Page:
How To Save an Hour (Or More) On XP Installs

Pre-patch your XP Setup CD once; never have to install SP2 again. Fred Langa walks you through a 16-step process.

September 20, 2004

12 Min Read
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Our recent discussions about Windows XP's SP2 show that the huge patch is working fine for most users; and that with caution (make a full backup or image beforehand; read and follow all of Microsoft's pre-SP2 installation tips), even potentially troublesome installations can be handled smoothly.

But not swiftly: The update process can take a considerable chunk of your workday, even if you don't count the download time or install from the free SP2 CD. Twenty to 40 minutes seems about the norm for installs on faster PCs; older, slower systems can take well over an hour.

There's not a lot that can be done about that, but you can achieve a huge time savings on future installations and reinstallations of XP by integrating SP2's files with those of your original XP setup CD. Your hybrid install CD will work exactly as the original one did, even to the point of using the same 25-character Product Key, but it will be completely up to date with all patches and updates, up to and including SP2. Any system you set up with the hybrid CD will be pre-patched to current levels, in one step. You'll be totally up to date from the start, rather than facing maybe an hour or more of additional downloads to bring the new installation or reinstallation to SP2 levels.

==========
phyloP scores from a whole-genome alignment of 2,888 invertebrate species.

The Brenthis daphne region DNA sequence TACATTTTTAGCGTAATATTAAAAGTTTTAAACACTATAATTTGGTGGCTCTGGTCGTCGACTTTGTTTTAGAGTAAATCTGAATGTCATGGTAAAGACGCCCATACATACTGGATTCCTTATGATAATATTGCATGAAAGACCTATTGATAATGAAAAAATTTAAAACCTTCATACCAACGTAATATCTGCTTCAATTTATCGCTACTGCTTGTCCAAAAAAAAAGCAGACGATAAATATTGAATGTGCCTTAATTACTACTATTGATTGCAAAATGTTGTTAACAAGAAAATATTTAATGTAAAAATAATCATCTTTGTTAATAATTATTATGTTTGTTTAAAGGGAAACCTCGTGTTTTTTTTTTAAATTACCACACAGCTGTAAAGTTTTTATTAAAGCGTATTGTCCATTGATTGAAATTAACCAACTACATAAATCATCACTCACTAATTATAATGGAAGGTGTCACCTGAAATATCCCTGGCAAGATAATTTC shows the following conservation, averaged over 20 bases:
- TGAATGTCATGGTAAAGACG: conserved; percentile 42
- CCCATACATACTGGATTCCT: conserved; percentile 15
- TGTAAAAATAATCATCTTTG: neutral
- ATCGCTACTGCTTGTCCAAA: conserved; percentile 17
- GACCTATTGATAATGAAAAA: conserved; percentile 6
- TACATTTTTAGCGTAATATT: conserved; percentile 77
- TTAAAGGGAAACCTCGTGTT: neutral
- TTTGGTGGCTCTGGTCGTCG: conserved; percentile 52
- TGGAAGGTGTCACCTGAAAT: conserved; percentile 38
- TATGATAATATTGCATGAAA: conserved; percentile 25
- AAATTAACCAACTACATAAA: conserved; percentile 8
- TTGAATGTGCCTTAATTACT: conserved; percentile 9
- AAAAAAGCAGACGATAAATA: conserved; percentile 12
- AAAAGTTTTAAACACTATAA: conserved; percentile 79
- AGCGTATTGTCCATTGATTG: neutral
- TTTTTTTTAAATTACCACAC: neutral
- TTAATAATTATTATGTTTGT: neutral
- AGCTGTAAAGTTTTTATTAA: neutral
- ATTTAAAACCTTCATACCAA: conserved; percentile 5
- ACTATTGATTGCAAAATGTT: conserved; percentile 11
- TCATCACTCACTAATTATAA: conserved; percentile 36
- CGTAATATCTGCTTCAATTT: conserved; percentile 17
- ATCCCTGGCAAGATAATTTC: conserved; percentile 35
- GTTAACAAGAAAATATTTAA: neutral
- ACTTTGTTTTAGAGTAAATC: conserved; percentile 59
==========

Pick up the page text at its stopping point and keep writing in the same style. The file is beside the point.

Creating a new hybrid installation CD is surprisingly easy--a point and click exercise with only a few geeky parts. And it works very well. In fact, in most ways, this method of pre-patching an installation CD is basically the same process software vendors use to produce an updated version of their installation software; indeed, starting this fall, Microsoft will offer for sale fully prepatched versions of XP on CD. But you don't have to wait: You can create your own totally legitimate prepatched copy of XP on CD today.

Before you begin, you'll need the following:1) A legitimate XP setup CD (almost any variation will work: Pro or Home; retail or OEM; full install CD or upgrade CD; etc.)

2) A CD burner, blank CD, and software capable of creating a bootable CD (eg. Nero, Roxio, etc.)

3) About a gigabyte of free space on your hard drive for temporary file storage. (This space can be recovered after you've made your new CD.)

Ready? Let's dig in, step by step.The Steps Required

Step One: Using Windows Explorer, navigate to the top level of your hard drive, or to some other suitable location that's easy to get back to.